Growing alongside the civil rights and anti-war movements, the women’s liberation movement aimed to address inequality faced by women in legal and social contexts. Some of the many goals of the movement were to grant women reproductive rights, increase opportunities in the workplace and redefine familial roles. The Civil Rights Act of 1964 helped make it possible for women to go into professional fields by prohibiting discrimination based on sex.

After oral contraceptives were introduced in the 60s, women of all ages and marital statuses were able to postpone children or space out births. Birth control allowed them to pursue higher education and careers they may not have had in the past and social concepts of women as secondary earners were replaced by a two-income family model. Women also gained the right to apply for credit without a male co-signer in 1974, granting single women more financial freedom. The passing of the Pregnancy Discrimination Act in 1978 protected pregnant women from hiring discrimination.

Many fields have seen steady changes in their demographic breakdowns that coincide with these changes, and dentistry is no exception. Women accounted for only 11% of dental school graduates in 1978, according to the American Dental Association (ADA). In 2018, half of dental school graduates were women.

Women aren’t just getting their degrees in dentistry at higher rates; they’re also becoming leaders in dental education and professional associations. In 2010, there were 111 female assistant deans in dental schools, nearly seven times more than the 16 assistant deans in 1990. Kathleen T. O’Loughlin became the first female president of the ADA in 2009.

Women also represent a large portion of oral health–related jobs beyond dentistry. Of the 150,000 registered dental hygienists in the United States, 98% are female. Women make up 97% of dental office managers, according to a survey from 2019. About 93% of dental assistants are female. Half of dental laboratory technicians and medical appliance technicians are female.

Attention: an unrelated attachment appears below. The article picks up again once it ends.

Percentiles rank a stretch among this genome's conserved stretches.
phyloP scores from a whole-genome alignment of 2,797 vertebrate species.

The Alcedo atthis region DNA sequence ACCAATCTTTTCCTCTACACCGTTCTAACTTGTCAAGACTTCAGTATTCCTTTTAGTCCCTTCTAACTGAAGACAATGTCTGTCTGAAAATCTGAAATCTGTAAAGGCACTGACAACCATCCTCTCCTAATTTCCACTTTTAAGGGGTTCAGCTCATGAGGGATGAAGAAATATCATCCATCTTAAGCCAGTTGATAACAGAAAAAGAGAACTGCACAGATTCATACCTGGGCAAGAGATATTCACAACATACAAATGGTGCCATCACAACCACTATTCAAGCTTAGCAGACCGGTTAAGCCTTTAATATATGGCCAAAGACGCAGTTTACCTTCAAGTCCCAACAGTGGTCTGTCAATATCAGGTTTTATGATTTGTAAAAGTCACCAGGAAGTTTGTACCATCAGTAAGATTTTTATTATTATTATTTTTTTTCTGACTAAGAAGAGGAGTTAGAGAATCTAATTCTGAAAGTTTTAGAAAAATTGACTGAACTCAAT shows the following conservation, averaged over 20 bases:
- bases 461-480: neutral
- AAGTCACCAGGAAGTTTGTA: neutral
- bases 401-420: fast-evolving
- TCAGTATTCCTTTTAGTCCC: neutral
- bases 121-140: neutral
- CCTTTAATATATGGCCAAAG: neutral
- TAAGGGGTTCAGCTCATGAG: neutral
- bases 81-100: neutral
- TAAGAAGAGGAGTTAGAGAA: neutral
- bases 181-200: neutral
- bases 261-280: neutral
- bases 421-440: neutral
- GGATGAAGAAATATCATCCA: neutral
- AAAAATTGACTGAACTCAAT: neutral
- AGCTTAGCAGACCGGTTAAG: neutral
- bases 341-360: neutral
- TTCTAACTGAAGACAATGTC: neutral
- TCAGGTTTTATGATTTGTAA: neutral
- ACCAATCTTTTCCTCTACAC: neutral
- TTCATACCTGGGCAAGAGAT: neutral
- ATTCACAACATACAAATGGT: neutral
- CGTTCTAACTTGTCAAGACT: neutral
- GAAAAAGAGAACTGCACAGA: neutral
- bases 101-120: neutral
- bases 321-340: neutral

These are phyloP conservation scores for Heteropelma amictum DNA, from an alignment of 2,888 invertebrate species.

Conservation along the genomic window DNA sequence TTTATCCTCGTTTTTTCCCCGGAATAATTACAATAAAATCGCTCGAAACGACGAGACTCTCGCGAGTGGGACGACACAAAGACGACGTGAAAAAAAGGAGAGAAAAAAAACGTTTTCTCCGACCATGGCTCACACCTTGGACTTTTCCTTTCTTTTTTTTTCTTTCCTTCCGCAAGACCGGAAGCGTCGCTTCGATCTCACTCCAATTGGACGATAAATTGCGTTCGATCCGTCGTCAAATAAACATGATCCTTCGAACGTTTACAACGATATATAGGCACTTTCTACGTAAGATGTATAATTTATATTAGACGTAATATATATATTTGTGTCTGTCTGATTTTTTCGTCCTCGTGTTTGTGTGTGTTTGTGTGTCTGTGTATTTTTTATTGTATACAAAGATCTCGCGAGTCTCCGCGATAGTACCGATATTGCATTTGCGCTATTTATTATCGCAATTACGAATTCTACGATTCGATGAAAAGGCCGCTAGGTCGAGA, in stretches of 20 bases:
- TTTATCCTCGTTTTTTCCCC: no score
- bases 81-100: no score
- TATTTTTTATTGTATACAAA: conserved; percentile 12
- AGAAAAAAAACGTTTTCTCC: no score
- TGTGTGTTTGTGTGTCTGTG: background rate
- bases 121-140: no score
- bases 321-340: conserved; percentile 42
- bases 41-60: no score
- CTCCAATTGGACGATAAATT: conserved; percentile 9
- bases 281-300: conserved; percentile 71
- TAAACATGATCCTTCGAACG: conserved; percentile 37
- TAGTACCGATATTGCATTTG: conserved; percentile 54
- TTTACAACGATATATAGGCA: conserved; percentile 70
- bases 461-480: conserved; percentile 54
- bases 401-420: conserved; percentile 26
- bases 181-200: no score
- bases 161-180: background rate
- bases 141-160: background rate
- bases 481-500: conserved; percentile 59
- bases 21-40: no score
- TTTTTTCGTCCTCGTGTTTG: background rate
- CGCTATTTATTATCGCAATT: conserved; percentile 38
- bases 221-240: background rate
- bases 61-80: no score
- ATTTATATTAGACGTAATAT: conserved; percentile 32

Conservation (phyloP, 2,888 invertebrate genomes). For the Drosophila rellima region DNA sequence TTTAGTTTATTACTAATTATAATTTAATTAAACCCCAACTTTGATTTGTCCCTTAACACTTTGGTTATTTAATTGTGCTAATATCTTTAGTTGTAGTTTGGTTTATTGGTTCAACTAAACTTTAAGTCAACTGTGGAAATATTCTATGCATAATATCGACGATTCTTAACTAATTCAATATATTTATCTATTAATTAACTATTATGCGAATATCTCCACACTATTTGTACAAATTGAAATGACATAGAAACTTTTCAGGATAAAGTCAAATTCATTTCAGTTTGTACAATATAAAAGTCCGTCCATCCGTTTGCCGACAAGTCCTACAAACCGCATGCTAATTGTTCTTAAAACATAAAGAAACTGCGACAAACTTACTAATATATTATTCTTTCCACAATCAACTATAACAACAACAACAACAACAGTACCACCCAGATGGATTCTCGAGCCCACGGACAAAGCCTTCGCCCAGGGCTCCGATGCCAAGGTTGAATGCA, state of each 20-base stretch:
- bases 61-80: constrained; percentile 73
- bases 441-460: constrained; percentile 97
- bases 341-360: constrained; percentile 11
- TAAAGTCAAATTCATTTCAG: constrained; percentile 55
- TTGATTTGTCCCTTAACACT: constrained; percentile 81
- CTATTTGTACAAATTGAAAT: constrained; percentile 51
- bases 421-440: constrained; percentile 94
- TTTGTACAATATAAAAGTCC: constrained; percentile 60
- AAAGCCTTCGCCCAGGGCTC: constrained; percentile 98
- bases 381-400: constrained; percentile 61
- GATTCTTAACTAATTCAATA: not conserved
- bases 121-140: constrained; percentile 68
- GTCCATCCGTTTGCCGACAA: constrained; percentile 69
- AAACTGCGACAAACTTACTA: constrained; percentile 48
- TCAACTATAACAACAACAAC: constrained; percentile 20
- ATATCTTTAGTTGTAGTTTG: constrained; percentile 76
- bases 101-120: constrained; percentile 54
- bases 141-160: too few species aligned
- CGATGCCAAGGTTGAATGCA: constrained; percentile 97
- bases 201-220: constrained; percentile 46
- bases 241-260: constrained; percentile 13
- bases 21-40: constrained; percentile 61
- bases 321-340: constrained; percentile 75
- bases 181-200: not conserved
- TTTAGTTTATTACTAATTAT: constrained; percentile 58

Looking towards the future

Among the 201,117 dentists working in dentistry as of 2020, only 32% are female. That may seem low, but that figure is expected to rise as the number of women graduating from dental school and entering the workforce increases. In fact, women make up 60% of dentists under the age of 44 and show no signs of stopping.

It’s important to note that the overall change might be slow since the average age of retirement is rising. Americans age 50 and older hold over 20% of all student debt, which is affecting the rate at which they retire. Dentists are some of the most indebted professionals and their debt-to-income ratio is rising faster than other health care workers. The average dental school debt for the class of 2019 was $292,169. Assuming a 7% interest rate on a 10-year repayment plan, the average loan would require monthly payments of $3,390. Those student loans may cause delays in retirement savings and ultimately a higher percentage of dentists in their 70s.

Still, there are remain disparities in the field. Female dentists make 17.5% less than their male counterparts, according to the Department of Labor’s Women’s Bureau. And female dental assistants make 5% less than their male counterparts, despite making up almost 93% of their profession.

The formation of professional groups like Women in Dentistry and the American Association of Women Dentists gives female dentists a place to come together. With more women becoming mentors and take on leadership roles, the disparities are likely to shrink as dentistry becomes a more diverse and inclusive field.